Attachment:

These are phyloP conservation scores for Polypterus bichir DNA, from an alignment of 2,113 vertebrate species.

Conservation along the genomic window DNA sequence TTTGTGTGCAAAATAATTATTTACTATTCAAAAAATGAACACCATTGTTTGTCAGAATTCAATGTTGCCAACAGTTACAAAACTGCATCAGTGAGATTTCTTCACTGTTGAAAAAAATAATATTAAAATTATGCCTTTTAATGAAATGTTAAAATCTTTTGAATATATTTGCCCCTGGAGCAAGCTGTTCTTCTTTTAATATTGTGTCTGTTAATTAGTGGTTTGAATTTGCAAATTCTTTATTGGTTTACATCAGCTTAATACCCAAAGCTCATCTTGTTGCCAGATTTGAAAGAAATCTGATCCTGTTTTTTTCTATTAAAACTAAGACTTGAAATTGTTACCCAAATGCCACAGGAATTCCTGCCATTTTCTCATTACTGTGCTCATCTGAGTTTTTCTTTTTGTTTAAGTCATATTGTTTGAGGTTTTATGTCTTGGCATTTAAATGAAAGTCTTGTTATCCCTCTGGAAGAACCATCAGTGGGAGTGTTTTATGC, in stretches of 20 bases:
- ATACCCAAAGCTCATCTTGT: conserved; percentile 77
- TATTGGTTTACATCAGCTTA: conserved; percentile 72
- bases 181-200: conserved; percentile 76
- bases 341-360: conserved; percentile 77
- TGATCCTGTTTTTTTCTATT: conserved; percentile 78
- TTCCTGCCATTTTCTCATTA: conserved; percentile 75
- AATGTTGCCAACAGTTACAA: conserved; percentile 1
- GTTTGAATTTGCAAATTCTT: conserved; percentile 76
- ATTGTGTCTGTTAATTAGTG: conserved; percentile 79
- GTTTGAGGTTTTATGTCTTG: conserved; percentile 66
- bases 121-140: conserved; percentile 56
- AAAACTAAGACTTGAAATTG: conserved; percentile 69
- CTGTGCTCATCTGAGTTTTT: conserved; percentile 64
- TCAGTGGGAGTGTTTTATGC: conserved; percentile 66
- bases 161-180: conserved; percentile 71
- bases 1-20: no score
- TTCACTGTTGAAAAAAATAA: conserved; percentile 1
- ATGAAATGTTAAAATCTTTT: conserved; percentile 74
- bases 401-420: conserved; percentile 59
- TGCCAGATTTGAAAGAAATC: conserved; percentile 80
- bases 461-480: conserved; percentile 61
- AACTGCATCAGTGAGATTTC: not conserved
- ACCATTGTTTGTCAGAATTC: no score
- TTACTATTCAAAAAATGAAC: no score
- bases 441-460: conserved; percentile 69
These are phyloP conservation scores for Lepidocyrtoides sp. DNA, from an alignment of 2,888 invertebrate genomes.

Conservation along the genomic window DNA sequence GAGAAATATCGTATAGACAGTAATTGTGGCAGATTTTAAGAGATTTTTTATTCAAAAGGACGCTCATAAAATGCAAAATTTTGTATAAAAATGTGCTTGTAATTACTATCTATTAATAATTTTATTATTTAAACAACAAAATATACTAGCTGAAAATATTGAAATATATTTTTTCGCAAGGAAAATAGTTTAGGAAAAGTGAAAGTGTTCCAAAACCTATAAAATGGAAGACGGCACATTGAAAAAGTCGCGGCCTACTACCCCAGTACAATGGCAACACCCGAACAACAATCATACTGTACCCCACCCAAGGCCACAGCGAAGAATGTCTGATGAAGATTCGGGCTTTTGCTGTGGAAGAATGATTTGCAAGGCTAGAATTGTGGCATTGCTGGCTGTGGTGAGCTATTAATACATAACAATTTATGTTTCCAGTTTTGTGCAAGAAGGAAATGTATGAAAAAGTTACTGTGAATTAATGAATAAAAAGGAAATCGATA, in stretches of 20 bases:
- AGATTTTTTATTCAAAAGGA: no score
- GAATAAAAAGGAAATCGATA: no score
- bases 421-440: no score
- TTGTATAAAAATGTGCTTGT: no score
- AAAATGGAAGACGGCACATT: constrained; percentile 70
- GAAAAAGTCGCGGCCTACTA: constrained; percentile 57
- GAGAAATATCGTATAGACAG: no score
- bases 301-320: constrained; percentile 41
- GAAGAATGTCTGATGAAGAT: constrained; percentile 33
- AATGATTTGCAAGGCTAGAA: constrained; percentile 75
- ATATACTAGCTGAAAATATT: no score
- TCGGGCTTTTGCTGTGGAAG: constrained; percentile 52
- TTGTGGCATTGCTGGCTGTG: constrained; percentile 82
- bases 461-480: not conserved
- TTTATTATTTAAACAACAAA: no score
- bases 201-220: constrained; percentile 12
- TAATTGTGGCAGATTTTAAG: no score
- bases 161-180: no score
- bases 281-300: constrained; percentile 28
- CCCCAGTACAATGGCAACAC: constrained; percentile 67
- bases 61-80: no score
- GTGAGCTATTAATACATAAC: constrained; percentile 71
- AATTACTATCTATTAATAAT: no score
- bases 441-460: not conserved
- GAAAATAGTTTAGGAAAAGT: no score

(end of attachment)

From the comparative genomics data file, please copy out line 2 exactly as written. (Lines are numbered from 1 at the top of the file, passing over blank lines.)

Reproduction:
Conservation along the genomic window DNA sequence TTTGTGTGCAAAATAATTATTTACTATTCAAAAAATGAACACCATTGTTTGTCAGAATTCAATGTTGCCAACAGTTACAAAACTGCATCAGTGAGATTTCTTCACTGTTGAAAAAAATAATATTAAAATTATGCCTTTTAATGAAATGTTAAAATCTTTTGAATATATTTGCCCCTGGAGCAAGCTGTTCTTCTTTTAATATTGTGTCTGTTAATTAGTGGTTTGAATTTGCAAATTCTTTATTGGTTTACATCAGCTTAATACCCAAAGCTCATCTTGTTGCCAGATTTGAAAGAAATCTGATCCTGTTTTTTTCTATTAAAACTAAGACTTGAAATTGTTACCCAAATGCCACAGGAATTCCTGCCATTTTCTCATTACTGTGCTCATCTGAGTTTTTCTTTTTGTTTAAGTCATATTGTTTGAGGTTTTATGTCTTGGCATTTAAATGAAAGTCTTGTTATCCCTCTGGAAGAACCATCAGTGGGAGTGTTTTATGC, in stretches of 20 bases: